The U.S. economy continues to expand, but the BRIC countries — Brazil, Russia, India and China — are showing a moderation in economic activity, according to the Organization of Economic Cooperation and Development's (OECD) composite leading indicators.
U.S. economic expansion is more moderate than in the last month's leading indicators, but is still stable, with year-on-year growth at 2.8 percent, according to the OECD.
The euro zone is showing a "mild loss" in growth momentum on average, despite Germany's stable pace of recovery, due to slowdowns in France and Italy.
Growth in the Brazilian and Indian economies is slowing down, and China is showing signs of a loss of momentum, the OECD said. Worries that China's runaway growth would falter have weighed on the global economy, and any serious loss in momentum could have severe implications for the export-led recoveries in Europe and North America.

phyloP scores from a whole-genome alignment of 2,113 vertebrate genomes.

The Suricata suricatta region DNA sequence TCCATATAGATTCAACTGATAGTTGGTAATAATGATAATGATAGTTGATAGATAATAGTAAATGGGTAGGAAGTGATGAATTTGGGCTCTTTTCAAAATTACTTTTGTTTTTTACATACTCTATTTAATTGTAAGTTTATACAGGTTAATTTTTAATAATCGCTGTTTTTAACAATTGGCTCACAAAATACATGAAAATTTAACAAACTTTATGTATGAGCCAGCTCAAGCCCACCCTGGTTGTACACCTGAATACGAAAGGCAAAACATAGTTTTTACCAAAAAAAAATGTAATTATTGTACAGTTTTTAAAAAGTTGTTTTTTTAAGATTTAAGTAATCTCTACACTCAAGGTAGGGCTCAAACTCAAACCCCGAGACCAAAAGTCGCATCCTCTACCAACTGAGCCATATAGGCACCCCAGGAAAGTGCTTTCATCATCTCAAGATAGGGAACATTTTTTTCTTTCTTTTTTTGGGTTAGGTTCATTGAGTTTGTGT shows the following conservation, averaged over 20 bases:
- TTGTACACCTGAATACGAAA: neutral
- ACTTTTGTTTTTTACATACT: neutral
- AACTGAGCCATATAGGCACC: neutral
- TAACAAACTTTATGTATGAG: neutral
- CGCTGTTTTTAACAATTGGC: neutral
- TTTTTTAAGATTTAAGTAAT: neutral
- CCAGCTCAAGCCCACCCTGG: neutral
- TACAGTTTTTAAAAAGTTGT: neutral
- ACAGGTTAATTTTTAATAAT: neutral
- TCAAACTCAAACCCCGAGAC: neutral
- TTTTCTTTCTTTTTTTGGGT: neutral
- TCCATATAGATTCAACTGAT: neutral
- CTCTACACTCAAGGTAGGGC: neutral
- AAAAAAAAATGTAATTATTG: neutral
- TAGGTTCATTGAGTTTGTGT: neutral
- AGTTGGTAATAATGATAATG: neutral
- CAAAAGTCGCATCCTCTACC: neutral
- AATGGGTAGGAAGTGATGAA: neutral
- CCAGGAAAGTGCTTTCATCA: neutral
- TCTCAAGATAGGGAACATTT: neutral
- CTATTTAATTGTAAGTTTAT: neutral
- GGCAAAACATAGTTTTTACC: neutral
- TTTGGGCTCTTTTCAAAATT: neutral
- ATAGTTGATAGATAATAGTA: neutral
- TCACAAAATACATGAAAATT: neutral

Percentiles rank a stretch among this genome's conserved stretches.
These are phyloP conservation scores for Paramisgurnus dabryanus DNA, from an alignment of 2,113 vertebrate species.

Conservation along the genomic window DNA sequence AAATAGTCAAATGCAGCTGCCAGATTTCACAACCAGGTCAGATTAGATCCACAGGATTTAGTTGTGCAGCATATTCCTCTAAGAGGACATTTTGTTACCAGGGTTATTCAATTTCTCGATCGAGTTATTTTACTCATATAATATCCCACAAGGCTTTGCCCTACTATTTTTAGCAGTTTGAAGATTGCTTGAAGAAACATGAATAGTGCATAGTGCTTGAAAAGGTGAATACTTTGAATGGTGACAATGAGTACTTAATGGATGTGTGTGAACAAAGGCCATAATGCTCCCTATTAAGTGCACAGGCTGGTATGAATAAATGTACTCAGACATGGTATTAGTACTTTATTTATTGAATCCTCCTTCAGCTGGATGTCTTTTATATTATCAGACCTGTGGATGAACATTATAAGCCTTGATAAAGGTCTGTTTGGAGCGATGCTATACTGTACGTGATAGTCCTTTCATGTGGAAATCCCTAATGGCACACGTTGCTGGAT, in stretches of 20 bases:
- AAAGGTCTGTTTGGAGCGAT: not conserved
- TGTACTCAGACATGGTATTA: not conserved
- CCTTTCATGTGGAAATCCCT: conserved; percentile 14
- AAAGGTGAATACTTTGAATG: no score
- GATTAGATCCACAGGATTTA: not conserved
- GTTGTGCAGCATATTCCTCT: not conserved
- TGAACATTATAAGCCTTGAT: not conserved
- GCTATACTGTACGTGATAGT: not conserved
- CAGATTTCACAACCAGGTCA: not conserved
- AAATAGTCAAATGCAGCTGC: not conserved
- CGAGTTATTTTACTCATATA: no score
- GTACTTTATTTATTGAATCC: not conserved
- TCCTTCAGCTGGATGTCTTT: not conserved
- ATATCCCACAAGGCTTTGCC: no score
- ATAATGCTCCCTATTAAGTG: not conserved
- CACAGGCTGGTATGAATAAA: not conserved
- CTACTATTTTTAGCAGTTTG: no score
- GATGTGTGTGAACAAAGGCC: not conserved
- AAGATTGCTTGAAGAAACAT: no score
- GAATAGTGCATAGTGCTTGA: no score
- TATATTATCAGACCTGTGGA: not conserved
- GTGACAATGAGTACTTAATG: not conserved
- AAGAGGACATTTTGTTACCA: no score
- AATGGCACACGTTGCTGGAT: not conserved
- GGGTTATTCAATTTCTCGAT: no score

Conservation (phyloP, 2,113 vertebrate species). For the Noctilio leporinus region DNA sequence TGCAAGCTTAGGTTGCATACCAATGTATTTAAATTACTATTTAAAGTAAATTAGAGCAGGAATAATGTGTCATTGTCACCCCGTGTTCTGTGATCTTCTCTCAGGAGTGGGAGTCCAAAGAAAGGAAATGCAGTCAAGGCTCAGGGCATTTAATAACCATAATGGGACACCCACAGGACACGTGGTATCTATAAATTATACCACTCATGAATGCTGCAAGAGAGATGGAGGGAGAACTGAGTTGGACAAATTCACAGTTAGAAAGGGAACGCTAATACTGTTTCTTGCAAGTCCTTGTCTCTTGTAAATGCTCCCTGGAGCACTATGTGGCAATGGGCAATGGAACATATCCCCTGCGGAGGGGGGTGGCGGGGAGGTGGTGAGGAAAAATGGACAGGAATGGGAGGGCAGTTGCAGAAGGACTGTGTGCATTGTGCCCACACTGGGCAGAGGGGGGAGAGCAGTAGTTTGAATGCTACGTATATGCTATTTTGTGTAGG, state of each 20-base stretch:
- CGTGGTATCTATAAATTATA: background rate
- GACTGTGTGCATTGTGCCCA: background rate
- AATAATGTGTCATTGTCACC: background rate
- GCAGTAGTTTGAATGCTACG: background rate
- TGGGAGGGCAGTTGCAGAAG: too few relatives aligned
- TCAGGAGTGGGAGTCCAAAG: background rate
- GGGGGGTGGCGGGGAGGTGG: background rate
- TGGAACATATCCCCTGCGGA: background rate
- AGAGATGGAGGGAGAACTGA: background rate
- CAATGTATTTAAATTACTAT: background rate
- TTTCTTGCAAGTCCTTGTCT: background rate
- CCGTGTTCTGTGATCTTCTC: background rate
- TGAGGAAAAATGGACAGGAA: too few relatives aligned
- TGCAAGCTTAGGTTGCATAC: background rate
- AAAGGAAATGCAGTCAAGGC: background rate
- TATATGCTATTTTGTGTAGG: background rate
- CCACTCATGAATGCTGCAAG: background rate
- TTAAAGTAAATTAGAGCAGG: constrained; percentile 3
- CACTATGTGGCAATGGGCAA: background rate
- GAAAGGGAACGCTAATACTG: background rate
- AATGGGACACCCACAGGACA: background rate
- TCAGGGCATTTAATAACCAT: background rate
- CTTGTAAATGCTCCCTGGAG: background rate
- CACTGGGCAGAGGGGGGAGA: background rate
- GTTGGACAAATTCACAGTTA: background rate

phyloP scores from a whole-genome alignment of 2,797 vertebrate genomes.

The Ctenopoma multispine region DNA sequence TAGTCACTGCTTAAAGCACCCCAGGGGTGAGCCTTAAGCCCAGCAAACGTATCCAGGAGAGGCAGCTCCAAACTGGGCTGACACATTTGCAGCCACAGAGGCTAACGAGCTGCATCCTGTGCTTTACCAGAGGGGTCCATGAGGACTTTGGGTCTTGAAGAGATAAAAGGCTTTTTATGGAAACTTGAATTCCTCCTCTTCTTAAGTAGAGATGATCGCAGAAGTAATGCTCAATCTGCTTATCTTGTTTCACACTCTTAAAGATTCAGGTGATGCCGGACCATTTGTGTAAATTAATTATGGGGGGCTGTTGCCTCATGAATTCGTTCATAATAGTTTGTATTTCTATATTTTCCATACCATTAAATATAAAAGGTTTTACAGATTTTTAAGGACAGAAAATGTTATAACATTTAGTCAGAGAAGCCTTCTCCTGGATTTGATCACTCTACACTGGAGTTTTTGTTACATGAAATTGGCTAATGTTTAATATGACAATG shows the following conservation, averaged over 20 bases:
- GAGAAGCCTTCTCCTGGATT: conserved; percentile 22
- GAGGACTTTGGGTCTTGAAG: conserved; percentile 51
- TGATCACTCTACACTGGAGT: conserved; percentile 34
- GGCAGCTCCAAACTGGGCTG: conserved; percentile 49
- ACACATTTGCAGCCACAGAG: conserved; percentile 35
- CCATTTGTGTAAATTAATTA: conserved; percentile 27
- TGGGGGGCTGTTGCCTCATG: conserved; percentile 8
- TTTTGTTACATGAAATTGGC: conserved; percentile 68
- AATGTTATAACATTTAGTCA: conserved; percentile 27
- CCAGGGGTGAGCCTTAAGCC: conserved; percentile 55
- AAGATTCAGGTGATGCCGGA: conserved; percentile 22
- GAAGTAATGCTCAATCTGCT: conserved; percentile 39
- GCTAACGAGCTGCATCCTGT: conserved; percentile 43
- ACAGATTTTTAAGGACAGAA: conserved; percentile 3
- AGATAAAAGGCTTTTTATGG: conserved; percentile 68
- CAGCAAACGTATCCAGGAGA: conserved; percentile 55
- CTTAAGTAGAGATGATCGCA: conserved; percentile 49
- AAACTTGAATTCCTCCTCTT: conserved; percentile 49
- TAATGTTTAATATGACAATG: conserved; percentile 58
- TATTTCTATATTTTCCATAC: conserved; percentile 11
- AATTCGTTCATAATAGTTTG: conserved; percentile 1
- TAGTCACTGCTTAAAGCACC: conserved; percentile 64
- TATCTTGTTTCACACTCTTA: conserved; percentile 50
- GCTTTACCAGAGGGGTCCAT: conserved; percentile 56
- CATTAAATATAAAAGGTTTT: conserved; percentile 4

The People's Bank of China raised its reserve ratio requirements for banks on Tuesday as it looks to control rising inflation. China has been trying to prevent a credit bubble from developing.
Russia is also showing the first signs of a loss in growth momentum, the OECD said.
China in particular has maintained significant growth throughout the economic crisis, with its gross domestic product expanding by 9.2 percent in 2009. Even a marginal slowdown could hit confidence.
The U.K. is maintaining a stable pace of expansion, the OECD said. No reliable estimates of the leading indicators could be given for Japan, which is still recovering from the aftermath of the earthquake and tsunami in March.